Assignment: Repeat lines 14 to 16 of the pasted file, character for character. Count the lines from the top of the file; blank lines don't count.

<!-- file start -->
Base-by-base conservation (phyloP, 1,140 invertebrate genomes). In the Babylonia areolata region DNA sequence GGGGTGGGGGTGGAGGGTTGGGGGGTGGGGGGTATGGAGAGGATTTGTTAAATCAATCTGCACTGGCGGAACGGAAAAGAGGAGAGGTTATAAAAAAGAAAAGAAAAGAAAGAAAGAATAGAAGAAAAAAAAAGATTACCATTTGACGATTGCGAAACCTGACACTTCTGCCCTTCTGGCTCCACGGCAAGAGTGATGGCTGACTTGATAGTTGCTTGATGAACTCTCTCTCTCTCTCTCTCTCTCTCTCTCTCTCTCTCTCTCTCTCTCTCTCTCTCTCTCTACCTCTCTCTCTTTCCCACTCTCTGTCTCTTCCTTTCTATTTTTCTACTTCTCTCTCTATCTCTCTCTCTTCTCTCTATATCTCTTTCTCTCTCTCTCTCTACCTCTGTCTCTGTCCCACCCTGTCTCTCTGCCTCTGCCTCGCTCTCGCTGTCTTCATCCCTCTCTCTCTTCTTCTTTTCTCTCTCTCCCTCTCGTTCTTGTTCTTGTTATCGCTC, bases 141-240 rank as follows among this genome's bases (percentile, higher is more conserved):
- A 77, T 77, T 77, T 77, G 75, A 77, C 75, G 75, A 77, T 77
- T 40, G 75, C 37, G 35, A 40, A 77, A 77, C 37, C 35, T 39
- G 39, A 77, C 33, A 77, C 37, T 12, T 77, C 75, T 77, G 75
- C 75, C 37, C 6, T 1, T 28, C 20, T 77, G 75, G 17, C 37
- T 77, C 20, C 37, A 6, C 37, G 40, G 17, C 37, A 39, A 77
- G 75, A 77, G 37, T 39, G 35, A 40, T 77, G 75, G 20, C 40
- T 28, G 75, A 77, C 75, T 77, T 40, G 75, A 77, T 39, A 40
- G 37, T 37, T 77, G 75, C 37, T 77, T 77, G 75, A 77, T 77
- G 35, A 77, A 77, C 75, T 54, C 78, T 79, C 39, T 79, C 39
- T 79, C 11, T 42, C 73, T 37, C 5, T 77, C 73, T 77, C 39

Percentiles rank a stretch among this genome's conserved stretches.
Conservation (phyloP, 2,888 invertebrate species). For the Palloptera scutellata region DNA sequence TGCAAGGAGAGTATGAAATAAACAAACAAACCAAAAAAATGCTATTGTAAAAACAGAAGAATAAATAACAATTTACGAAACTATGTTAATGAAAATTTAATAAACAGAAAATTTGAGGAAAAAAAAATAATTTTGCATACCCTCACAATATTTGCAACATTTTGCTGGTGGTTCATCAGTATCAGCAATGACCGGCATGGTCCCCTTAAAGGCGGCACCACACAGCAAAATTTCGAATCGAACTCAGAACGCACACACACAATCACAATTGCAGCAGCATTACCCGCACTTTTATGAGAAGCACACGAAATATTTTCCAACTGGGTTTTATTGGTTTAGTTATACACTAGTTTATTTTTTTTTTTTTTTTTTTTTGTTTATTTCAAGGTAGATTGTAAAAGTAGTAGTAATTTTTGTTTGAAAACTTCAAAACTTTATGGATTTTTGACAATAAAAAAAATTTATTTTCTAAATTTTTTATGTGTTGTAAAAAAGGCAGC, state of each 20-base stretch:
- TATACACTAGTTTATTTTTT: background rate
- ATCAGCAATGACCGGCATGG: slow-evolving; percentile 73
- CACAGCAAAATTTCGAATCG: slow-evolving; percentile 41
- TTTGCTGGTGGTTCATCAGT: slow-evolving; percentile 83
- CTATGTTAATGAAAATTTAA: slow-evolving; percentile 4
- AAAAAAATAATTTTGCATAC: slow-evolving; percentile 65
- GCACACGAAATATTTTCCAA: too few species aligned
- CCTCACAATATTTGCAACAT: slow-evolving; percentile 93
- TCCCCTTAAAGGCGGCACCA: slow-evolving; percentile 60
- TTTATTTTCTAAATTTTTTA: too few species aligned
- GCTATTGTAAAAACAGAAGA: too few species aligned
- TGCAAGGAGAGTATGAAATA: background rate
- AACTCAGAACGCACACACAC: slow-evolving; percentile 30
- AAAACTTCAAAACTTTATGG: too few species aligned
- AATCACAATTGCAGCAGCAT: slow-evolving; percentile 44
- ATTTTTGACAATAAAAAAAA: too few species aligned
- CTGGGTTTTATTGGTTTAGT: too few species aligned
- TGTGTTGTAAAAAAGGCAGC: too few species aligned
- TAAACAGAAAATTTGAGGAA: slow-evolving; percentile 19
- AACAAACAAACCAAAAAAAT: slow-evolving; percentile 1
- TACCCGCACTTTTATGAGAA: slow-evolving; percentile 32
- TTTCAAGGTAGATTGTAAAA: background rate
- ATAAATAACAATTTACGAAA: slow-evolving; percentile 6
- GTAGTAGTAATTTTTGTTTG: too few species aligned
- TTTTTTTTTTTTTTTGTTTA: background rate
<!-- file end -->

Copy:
- TATACACTAGTTTATTTTTT: background rate
- ATCAGCAATGACCGGCATGG: slow-evolving; percentile 73
- CACAGCAAAATTTCGAATCG: slow-evolving; percentile 41